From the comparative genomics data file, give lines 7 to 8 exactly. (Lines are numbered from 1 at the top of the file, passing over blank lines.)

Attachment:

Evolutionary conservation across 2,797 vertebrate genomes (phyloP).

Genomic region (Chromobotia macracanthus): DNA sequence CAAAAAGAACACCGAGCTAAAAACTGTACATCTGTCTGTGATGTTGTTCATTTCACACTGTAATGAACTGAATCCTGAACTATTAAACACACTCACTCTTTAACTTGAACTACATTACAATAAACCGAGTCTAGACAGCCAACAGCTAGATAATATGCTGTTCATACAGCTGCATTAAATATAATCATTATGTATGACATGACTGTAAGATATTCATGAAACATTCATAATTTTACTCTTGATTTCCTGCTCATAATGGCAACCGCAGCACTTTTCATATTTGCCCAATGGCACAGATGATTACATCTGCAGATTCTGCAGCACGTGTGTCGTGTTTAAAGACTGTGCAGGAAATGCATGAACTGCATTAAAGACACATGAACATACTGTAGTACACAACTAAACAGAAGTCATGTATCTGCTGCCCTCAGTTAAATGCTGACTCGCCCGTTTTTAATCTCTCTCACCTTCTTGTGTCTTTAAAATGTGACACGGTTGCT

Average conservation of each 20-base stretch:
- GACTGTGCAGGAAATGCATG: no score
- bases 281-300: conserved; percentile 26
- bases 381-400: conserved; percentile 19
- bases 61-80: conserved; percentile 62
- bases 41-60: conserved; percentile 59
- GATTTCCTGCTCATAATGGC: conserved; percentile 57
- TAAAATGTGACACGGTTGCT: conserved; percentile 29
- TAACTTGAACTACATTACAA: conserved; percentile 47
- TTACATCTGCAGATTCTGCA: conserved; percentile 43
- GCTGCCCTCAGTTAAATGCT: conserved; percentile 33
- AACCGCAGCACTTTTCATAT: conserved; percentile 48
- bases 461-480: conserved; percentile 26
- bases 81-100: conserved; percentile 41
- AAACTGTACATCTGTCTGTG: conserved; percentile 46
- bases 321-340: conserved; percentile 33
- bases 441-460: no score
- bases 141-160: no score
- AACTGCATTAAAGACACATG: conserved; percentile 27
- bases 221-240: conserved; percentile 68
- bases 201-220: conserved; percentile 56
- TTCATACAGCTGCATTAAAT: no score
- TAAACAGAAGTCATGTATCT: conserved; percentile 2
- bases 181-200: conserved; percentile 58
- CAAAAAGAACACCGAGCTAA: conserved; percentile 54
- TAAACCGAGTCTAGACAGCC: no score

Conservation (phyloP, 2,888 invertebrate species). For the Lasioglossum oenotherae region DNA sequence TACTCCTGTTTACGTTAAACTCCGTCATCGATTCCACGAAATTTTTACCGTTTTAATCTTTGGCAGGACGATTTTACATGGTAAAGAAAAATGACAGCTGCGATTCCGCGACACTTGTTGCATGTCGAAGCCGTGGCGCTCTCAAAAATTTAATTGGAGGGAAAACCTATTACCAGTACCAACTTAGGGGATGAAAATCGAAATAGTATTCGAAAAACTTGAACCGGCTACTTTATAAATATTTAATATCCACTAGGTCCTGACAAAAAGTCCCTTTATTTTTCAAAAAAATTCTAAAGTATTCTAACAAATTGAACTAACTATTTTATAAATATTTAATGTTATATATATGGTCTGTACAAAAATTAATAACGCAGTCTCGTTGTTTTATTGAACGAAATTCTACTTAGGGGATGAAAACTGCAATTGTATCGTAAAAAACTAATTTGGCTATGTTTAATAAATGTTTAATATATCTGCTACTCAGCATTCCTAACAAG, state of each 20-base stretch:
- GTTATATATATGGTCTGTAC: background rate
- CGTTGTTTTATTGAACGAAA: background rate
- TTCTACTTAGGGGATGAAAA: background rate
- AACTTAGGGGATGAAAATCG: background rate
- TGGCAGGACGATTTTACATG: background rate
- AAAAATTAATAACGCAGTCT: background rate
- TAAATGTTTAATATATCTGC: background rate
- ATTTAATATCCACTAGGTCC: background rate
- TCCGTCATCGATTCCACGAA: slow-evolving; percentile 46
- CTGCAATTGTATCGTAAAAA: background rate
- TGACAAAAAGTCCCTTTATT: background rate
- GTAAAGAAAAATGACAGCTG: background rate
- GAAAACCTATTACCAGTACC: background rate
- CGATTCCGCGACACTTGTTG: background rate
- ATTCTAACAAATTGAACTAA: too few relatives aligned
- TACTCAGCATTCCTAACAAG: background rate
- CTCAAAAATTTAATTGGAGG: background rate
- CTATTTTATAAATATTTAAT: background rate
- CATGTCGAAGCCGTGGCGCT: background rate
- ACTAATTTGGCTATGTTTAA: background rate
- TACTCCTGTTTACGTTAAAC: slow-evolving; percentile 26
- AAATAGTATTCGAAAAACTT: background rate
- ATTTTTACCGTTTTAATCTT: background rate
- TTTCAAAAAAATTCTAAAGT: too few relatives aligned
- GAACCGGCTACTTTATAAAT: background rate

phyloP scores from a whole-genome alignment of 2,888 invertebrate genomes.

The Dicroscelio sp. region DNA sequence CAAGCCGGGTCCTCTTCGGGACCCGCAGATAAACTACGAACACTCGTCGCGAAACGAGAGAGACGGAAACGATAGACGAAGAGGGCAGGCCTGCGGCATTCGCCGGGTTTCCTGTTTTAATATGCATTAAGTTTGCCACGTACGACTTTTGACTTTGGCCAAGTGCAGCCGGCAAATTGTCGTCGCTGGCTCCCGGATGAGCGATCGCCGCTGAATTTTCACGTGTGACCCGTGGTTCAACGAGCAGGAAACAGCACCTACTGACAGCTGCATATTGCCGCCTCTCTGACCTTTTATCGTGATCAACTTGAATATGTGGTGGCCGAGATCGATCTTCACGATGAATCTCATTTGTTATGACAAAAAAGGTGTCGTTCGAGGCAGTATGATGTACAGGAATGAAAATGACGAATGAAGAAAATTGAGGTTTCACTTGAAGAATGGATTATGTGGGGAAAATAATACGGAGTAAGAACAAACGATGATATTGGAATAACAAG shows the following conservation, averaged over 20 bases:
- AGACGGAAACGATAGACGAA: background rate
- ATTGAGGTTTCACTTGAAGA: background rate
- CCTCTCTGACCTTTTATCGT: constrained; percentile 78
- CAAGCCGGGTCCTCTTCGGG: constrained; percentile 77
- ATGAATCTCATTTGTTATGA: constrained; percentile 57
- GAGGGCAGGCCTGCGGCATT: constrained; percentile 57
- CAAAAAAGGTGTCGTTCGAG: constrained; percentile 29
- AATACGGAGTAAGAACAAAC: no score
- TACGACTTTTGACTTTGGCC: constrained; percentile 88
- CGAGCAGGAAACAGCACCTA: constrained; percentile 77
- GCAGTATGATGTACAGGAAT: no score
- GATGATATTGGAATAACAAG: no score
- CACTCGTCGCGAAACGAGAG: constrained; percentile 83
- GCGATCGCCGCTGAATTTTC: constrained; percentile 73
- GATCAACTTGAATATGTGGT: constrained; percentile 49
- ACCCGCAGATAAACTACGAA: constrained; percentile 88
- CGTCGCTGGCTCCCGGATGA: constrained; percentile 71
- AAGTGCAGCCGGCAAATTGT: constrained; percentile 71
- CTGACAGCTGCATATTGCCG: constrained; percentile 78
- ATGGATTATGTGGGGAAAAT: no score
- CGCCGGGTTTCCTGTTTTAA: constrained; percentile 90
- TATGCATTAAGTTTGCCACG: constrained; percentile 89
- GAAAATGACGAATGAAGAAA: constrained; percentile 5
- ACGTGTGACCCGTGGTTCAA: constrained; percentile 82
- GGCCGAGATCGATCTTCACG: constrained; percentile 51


- bases 61-80: conserved; percentile 62
- bases 41-60: conserved; percentile 59